MILITARY OBSTACLE COURSES
Leadership, Discipline, Commitment & Ownership
The average professional sports team spends 95% of their time practicing team skills.
The average business team spends less than 5% on the same skill development. Both teams are expected to deliver winning results.
Sieger Outbound Adventure team provides you and your working team with a unique opportunity to practice being a high performing collaborative team that delivers winning results, quarter after quarter.
Our Outbound Learning platform is a constantly challenging environment that will test you and your work team’s collaboration, leadership, and teamwork skills, while forming connections and relationships with others. Communication skills are honed and developed, while different levels of trust are explored.
Our Obstacle courses allow participants to transcend office politics and share a common experience that serve as a benchmark for future performance. Participants are mentally and physically challenged, using hard work and the encouragement of a hard core Sieger Instuctors. Participants repeatedly achieve what they previously thought was impossible. Sieger Outbound Adventures Team has designed several programs geared for our clients. Our team will customize any program to fit your organisational goals.
Participants may skip any obstacle they are unwilling to try. But our Instructors will encourage fearful participants to try the easier obstacles first. Gradually, as their confidence improves, they can take their places in the normal rotation. Participants proceed from one obstacle to the next until time is called. They then assemble and move to the next group of obstacles.
Find below the list of Military Obstacle Courses Sieger Team can Facilitate:
Participants move forward under the wire on their bellies to the end of the obstacle. To reduce the tendency to push the crawling surface, it is filled with sand or sawdust to the far end of the obstacle. The direction of negotiating the crawl is reversed from time to time.
Participants walk up one inclined log and down the one on the other side to the ground. Tarzan. Participants mount the lowest log, walk the length of it, then each higher log until they reach the horizontal ladder. They grasp two rungs of the ladder and swing themselves into the air. They negotiate the length of the ladder by releasing one hand at a time and swinging forward, grasping a more distant rung each time.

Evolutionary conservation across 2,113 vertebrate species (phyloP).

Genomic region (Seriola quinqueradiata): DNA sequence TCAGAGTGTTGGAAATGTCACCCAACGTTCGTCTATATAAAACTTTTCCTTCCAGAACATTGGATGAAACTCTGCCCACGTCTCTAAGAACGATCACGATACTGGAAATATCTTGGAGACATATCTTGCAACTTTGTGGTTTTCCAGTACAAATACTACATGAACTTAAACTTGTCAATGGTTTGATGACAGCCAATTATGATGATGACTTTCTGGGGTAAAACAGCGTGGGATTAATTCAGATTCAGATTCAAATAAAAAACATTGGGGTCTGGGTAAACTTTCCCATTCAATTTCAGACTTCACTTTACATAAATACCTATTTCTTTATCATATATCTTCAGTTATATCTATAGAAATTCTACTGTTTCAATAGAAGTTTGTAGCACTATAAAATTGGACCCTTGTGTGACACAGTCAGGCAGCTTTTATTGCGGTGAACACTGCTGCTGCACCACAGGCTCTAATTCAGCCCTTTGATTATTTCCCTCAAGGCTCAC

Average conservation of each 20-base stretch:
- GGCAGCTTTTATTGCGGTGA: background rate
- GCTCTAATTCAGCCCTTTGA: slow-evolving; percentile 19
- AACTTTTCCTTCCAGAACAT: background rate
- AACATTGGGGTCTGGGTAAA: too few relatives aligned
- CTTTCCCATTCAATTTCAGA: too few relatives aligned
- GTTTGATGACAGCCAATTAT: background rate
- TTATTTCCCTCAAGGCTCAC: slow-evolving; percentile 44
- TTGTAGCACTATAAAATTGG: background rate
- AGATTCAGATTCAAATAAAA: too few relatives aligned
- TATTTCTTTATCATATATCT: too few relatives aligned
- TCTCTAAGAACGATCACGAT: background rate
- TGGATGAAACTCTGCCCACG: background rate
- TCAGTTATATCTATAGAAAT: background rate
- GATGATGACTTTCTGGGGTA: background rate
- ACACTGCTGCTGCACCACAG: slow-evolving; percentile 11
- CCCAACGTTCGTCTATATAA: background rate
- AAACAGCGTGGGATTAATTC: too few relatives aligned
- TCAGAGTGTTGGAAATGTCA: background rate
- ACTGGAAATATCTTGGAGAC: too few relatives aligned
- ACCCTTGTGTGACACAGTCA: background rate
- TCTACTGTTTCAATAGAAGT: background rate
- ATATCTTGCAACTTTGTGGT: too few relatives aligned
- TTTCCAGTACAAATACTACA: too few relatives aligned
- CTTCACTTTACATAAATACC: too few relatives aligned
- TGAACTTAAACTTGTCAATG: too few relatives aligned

Participants step over each log while alternating their lead foot or using the same one.
Participants climb over the swing log to the ground on the opposite side.
Participants move under the wire on their backs while raising the wire with their hands to clear their bodies. To reduce the tendency to push the crawling surface, it is filled with sand or sawdust to the far end of the obstacle. The direction of negotiating the obstacle is alternated.
Swing, Stop, and Jump
Participants gain momentum with a short run, grasp the rope, and swing their bodies forward to the top of the wall. They release the rope while standing on the wall and jump to the ground..
Participants vault over the logs using one or both hands.
Participants walk up the wall using the rope. From the top of the wall, they grasp the bar and go hand-over-hand to the rope on the opposite end. They use the rope to descend.
Participants approach the underside of the wall, jump up and grasp the top, and pull themselves up and over. They slide or jump down the incline to the ground.
Participants jump or climb to the first floor and either climb the corner posts or help one another to the higher floors. They descend to the ground individually or help one another down. The top level or roof is off limits, and the obstacle should not be overloaded. A floor must not become so crowded that participants are bumped off. Participants should not jump to the ground from above the first level.
Jump and Land
Participants climb the ladder to the platform and jump to the ground.
Participants climb the inclined ladder to the vertical ladder. they go to the top of the vertical ladder, then down the other side to the ground.
Participants step on the lower log and take a prone position on the horizontal logs. They crawl over the logs to the opposite end of the obstacle. Rope gaskets must be tied to the ends of each log to keep the hands from being pinched and the logs from falling.
The Tough One
Participants climb the rope or pole on the lowest end of the obstacle. They go over or between the logs at the top of the rope. They move across the log walkway, climb the ladder to the high end, then climb down the cargo net to the ground.
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